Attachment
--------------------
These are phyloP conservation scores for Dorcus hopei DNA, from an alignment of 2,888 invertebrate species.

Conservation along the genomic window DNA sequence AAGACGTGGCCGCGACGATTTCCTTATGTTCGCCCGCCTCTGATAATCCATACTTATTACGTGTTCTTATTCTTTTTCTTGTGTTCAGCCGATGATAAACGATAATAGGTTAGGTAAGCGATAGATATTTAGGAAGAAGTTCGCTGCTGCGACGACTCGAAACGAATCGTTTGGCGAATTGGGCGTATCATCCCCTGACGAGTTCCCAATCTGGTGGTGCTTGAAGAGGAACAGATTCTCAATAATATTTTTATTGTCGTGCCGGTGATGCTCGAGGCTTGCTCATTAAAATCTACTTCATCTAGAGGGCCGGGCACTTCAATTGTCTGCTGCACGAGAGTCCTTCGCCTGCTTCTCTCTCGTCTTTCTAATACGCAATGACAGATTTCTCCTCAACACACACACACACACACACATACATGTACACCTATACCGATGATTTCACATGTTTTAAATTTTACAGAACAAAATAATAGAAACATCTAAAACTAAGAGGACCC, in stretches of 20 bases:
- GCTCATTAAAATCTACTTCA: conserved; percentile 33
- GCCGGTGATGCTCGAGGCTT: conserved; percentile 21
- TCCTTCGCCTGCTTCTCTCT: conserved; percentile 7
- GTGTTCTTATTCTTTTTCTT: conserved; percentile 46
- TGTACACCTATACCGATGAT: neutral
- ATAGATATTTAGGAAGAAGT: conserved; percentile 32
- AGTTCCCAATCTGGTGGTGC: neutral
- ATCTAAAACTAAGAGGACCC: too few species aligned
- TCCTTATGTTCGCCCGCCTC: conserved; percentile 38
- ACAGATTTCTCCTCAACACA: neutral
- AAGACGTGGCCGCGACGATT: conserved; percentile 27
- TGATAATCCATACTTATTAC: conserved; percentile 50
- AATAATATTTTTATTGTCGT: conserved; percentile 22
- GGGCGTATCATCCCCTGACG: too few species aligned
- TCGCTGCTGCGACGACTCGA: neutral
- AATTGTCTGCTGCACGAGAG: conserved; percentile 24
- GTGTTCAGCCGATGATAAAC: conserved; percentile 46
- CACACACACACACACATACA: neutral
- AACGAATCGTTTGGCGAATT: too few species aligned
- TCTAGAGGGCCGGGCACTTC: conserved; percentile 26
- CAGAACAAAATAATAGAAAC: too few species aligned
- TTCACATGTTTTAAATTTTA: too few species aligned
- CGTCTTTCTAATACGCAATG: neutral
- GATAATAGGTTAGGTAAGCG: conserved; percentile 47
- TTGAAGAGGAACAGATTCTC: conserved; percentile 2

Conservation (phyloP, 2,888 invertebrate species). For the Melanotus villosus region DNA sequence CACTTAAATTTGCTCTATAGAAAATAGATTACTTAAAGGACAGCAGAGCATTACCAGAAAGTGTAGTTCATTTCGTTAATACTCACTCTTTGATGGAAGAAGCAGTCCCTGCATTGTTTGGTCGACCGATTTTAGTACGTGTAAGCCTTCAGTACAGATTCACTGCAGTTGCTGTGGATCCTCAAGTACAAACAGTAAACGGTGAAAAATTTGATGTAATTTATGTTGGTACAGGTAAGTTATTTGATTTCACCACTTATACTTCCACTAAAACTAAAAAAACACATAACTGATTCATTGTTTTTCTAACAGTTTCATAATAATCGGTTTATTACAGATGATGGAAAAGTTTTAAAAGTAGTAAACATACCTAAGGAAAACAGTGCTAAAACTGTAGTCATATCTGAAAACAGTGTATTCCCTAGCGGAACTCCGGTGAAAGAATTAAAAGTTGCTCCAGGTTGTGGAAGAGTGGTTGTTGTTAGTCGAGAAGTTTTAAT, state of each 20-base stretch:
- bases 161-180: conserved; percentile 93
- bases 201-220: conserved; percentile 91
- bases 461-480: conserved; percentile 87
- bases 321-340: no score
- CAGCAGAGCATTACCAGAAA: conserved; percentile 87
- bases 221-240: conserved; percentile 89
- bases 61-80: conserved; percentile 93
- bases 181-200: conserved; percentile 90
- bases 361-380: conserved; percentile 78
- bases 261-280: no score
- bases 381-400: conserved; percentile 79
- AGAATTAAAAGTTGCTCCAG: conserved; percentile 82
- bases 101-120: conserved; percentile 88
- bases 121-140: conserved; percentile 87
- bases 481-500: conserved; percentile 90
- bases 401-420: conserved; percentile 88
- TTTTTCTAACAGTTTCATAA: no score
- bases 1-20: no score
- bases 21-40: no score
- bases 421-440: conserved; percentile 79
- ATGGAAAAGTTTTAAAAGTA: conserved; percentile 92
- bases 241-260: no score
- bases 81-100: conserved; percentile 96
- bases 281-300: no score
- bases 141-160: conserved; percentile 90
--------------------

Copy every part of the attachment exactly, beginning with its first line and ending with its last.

These are phyloP conservation scores for Dorcus hopei DNA, from an alignment of 2,888 invertebrate species.

Conservation along the genomic window DNA sequence AAGACGTGGCCGCGACGATTTCCTTATGTTCGCCCGCCTCTGATAATCCATACTTATTACGTGTTCTTATTCTTTTTCTTGTGTTCAGCCGATGATAAACGATAATAGGTTAGGTAAGCGATAGATATTTAGGAAGAAGTTCGCTGCTGCGACGACTCGAAACGAATCGTTTGGCGAATTGGGCGTATCATCCCCTGACGAGTTCCCAATCTGGTGGTGCTTGAAGAGGAACAGATTCTCAATAATATTTTTATTGTCGTGCCGGTGATGCTCGAGGCTTGCTCATTAAAATCTACTTCATCTAGAGGGCCGGGCACTTCAATTGTCTGCTGCACGAGAGTCCTTCGCCTGCTTCTCTCTCGTCTTTCTAATACGCAATGACAGATTTCTCCTCAACACACACACACACACACACATACATGTACACCTATACCGATGATTTCACATGTTTTAAATTTTACAGAACAAAATAATAGAAACATCTAAAACTAAGAGGACCC, in stretches of 20 bases:
- GCTCATTAAAATCTACTTCA: conserved; percentile 33
- GCCGGTGATGCTCGAGGCTT: conserved; percentile 21
- TCCTTCGCCTGCTTCTCTCT: conserved; percentile 7
- GTGTTCTTATTCTTTTTCTT: conserved; percentile 46
- TGTACACCTATACCGATGAT: neutral
- ATAGATATTTAGGAAGAAGT: conserved; percentile 32
- AGTTCCCAATCTGGTGGTGC: neutral
- ATCTAAAACTAAGAGGACCC: too few species aligned
- TCCTTATGTTCGCCCGCCTC: conserved; percentile 38
- ACAGATTTCTCCTCAACACA: neutral
- AAGACGTGGCCGCGACGATT: conserved; percentile 27
- TGATAATCCATACTTATTAC: conserved; percentile 50
- AATAATATTTTTATTGTCGT: conserved; percentile 22
- GGGCGTATCATCCCCTGACG: too few species aligned
- TCGCTGCTGCGACGACTCGA: neutral
- AATTGTCTGCTGCACGAGAG: conserved; percentile 24
- GTGTTCAGCCGATGATAAAC: conserved; percentile 46
- CACACACACACACACATACA: neutral
- AACGAATCGTTTGGCGAATT: too few species aligned
- TCTAGAGGGCCGGGCACTTC: conserved; percentile 26
- CAGAACAAAATAATAGAAAC: too few species aligned
- TTCACATGTTTTAAATTTTA: too few species aligned
- CGTCTTTCTAATACGCAATG: neutral
- GATAATAGGTTAGGTAAGCG: conserved; percentile 47
- TTGAAGAGGAACAGATTCTC: conserved; percentile 2

Conservation (phyloP, 2,888 invertebrate species). For the Melanotus villosus region DNA sequence CACTTAAATTTGCTCTATAGAAAATAGATTACTTAAAGGACAGCAGAGCATTACCAGAAAGTGTAGTTCATTTCGTTAATACTCACTCTTTGATGGAAGAAGCAGTCCCTGCATTGTTTGGTCGACCGATTTTAGTACGTGTAAGCCTTCAGTACAGATTCACTGCAGTTGCTGTGGATCCTCAAGTACAAACAGTAAACGGTGAAAAATTTGATGTAATTTATGTTGGTACAGGTAAGTTATTTGATTTCACCACTTATACTTCCACTAAAACTAAAAAAACACATAACTGATTCATTGTTTTTCTAACAGTTTCATAATAATCGGTTTATTACAGATGATGGAAAAGTTTTAAAAGTAGTAAACATACCTAAGGAAAACAGTGCTAAAACTGTAGTCATATCTGAAAACAGTGTATTCCCTAGCGGAACTCCGGTGAAAGAATTAAAAGTTGCTCCAGGTTGTGGAAGAGTGGTTGTTGTTAGTCGAGAAGTTTTAAT, state of each 20-base stretch:
- bases 161-180: conserved; percentile 93
- bases 201-220: conserved; percentile 91
- bases 461-480: conserved; percentile 87
- bases 321-340: no score
- CAGCAGAGCATTACCAGAAA: conserved; percentile 87
- bases 221-240: conserved; percentile 89
- bases 61-80: conserved; percentile 93
- bases 181-200: conserved; percentile 90
- bases 361-380: conserved; percentile 78
- bases 261-280: no score
- bases 381-400: conserved; percentile 79
- AGAATTAAAAGTTGCTCCAG: conserved; percentile 82
- bases 101-120: conserved; percentile 88
- bases 121-140: conserved; percentile 87
- bases 481-500: conserved; percentile 90
- bases 401-420: conserved; percentile 88
- TTTTTCTAACAGTTTCATAA: no score
- bases 1-20: no score
- bases 21-40: no score
- bases 421-440: conserved; percentile 79
- ATGGAAAAGTTTTAAAAGTA: conserved; percentile 92
- bases 241-260: no score
- bases 81-100: conserved; percentile 96
- bases 281-300: no score
- bases 141-160: conserved; percentile 90